The federal government announced the other day that they will investigate price gouging by gas stations. The announcement itself may have helped to ease prices a little, but most of the time, the investigators report that price movement is merely due to the forces of supply and demand. I heard on the radio this morning that the results of the investigation into gouging after Hurricane Katrina are due to be released soon.
The “market forces” argument is interesting. If a gas station raises prices after a disaster so much that their profit margin jumps 48% (56 cents per gallon to 83 cents per gallon), but people still pay, it’s still a function of supply and demand. However, the New York attorney general’s office has decided that a 25% increase in profits after a disaster is the limit of fairness. The market says the price jump is okay, but the attorney general does not.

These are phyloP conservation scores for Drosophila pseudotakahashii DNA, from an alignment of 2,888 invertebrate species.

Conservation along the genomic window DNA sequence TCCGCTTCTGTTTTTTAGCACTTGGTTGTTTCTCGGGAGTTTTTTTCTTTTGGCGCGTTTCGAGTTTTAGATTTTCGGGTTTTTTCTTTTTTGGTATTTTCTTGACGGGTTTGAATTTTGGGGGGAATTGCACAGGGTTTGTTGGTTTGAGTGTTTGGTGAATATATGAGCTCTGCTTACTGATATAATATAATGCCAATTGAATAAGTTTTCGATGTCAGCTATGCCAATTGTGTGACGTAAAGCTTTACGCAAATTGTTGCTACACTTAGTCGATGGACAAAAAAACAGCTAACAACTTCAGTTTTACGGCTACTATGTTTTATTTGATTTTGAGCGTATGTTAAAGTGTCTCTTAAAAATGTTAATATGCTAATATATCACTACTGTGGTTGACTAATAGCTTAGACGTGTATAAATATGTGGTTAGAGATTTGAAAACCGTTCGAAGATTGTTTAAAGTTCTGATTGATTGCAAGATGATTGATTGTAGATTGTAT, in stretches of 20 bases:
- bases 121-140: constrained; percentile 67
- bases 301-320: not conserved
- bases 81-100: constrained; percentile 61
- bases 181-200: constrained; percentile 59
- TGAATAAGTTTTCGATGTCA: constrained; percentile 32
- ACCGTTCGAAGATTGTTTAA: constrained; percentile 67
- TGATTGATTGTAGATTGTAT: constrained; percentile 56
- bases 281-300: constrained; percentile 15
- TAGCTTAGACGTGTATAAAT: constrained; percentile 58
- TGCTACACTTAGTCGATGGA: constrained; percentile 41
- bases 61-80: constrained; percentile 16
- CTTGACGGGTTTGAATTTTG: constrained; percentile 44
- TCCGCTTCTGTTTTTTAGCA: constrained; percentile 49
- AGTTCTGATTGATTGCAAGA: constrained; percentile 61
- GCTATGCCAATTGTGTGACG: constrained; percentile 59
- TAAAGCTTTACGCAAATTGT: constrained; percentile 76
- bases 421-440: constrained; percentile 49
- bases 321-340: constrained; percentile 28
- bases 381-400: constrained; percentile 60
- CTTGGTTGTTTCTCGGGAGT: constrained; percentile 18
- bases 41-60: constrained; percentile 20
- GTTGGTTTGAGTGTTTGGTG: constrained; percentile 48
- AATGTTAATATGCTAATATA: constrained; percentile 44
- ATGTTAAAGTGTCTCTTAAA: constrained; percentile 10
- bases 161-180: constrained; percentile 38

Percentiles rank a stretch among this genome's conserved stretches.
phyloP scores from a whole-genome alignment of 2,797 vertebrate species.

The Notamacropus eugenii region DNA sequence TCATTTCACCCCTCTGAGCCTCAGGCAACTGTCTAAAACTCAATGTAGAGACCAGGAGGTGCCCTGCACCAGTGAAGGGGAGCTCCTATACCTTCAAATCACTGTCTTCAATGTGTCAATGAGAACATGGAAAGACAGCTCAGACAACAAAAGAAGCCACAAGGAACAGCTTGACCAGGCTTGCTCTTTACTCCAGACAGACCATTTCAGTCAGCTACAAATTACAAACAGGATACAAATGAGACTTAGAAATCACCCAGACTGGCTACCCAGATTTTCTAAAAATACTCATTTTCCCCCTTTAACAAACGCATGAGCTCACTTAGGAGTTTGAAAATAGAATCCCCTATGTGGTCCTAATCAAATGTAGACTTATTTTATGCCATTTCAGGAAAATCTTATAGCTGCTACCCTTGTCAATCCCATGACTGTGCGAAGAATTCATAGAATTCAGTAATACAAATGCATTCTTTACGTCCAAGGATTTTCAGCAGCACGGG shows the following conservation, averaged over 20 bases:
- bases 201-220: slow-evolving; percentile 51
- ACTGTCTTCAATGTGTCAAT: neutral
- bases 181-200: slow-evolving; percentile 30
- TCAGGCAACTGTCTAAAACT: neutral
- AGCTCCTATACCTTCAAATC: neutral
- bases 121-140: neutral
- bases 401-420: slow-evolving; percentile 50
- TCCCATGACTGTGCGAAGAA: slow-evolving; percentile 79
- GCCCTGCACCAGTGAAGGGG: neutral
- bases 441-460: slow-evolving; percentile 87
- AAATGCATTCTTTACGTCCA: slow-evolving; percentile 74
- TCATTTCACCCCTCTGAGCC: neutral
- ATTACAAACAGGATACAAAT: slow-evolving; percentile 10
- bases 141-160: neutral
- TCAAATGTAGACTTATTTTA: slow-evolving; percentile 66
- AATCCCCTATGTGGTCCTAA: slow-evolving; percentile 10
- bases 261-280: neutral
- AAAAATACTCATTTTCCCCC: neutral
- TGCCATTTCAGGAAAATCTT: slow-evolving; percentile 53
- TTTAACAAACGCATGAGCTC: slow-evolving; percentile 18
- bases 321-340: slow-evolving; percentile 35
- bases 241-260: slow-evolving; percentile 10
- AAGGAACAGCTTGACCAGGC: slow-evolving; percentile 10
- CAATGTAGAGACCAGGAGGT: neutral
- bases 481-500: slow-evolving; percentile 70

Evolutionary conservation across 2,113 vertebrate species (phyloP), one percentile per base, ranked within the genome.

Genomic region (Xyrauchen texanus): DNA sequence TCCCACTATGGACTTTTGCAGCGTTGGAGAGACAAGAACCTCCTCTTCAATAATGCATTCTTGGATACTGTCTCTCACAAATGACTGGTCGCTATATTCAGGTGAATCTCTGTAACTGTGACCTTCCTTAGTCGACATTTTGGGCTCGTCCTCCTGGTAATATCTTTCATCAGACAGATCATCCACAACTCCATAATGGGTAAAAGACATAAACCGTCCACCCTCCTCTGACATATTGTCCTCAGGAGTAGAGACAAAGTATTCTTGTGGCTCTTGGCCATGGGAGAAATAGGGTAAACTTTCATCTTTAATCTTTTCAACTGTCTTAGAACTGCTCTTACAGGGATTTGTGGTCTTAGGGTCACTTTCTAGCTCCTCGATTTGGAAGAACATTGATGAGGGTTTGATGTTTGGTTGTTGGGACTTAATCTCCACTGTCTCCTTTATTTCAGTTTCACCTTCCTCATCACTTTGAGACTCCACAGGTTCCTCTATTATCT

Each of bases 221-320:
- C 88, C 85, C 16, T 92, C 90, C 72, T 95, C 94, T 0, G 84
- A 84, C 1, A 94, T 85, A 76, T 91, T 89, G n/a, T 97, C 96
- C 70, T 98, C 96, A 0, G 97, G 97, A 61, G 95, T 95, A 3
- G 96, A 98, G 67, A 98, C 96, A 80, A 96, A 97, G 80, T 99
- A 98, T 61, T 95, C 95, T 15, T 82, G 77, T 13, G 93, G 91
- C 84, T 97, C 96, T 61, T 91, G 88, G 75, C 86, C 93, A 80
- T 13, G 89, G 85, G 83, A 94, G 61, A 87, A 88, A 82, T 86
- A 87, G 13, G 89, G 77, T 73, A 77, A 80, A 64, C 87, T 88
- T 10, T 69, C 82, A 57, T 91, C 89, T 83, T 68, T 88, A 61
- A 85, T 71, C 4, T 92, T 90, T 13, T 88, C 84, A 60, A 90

Some businesses will take as much advantage of people as allowed. The article does point out that not every price increase is an example of gouging.
Some stations, especially those that are independently owned, have to raise prices faster because they don’t have long term contracts with suppliers, or large tanks of reserves like many stations that are part of a larger chain, according to AAA’s Geoff Sundstrom…
Other stations jack up the price in a desperate attempt to avoid running out of gasoline altogether, so they can remain open to sell their convenience store fare and keep employees working…
[O]f the hundreds of complaints they investigated, only 18 were deemed worthy of action.
It might make sense to hedge against rising gas prices. My index mutual funds seem to have the oil sector covered, but if you want to focus, Michael Sivy suggests looking into companies with North American oil reserves.